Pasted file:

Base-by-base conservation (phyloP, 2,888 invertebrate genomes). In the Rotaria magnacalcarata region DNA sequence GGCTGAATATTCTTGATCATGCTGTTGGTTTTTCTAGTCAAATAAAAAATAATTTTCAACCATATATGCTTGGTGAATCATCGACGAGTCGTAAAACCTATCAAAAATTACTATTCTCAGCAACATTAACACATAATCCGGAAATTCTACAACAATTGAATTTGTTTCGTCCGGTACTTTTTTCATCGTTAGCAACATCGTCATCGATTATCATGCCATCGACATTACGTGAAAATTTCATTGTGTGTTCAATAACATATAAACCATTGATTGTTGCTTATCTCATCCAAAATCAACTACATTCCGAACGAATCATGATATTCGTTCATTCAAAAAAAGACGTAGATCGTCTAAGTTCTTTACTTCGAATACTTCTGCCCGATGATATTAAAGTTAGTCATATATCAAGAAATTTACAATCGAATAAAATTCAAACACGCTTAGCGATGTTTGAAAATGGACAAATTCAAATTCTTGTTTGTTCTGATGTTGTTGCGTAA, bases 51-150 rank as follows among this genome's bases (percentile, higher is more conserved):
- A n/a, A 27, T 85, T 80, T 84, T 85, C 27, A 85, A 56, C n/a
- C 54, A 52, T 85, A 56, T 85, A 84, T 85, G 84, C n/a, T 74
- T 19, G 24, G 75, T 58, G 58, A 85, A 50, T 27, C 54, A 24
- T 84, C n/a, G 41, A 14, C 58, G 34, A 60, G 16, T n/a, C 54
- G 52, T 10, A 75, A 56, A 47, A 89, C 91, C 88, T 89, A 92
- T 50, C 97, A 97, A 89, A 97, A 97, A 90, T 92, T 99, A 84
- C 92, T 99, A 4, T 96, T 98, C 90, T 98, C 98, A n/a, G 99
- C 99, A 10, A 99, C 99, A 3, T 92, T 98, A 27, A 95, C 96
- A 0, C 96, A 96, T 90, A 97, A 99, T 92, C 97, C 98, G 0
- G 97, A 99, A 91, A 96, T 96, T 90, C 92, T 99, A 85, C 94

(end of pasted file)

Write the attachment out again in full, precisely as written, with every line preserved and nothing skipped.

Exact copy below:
Base-by-base conservation (phyloP, 2,888 invertebrate genomes). In the Rotaria magnacalcarata region DNA sequence GGCTGAATATTCTTGATCATGCTGTTGGTTTTTCTAGTCAAATAAAAAATAATTTTCAACCATATATGCTTGGTGAATCATCGACGAGTCGTAAAACCTATCAAAAATTACTATTCTCAGCAACATTAACACATAATCCGGAAATTCTACAACAATTGAATTTGTTTCGTCCGGTACTTTTTTCATCGTTAGCAACATCGTCATCGATTATCATGCCATCGACATTACGTGAAAATTTCATTGTGTGTTCAATAACATATAAACCATTGATTGTTGCTTATCTCATCCAAAATCAACTACATTCCGAACGAATCATGATATTCGTTCATTCAAAAAAAGACGTAGATCGTCTAAGTTCTTTACTTCGAATACTTCTGCCCGATGATATTAAAGTTAGTCATATATCAAGAAATTTACAATCGAATAAAATTCAAACACGCTTAGCGATGTTTGAAAATGGACAAATTCAAATTCTTGTTTGTTCTGATGTTGTTGCGTAA, bases 51-150 rank as follows among this genome's bases (percentile, higher is more conserved):
- A n/a, A 27, T 85, T 80, T 84, T 85, C 27, A 85, A 56, C n/a
- C 54, A 52, T 85, A 56, T 85, A 84, T 85, G 84, C n/a, T 74
- T 19, G 24, G 75, T 58, G 58, A 85, A 50, T 27, C 54, A 24
- T 84, C n/a, G 41, A 14, C 58, G 34, A 60, G 16, T n/a, C 54
- G 52, T 10, A 75, A 56, A 47, A 89, C 91, C 88, T 89, A 92
- T 50, C 97, A 97, A 89, A 97, A 97, A 90, T 92, T 99, A 84
- C 92, T 99, A 4, T 96, T 98, C 90, T 98, C 98, A n/a, G 99
- C 99, A 10, A 99, C 99, A 3, T 92, T 98, A 27, A 95, C 96
- A 0, C 96, A 96, T 90, A 97, A 99, T 92, C 97, C 98, G 0
- G 97, A 99, A 91, A 96, T 96, T 90, C 92, T 99, A 85, C 94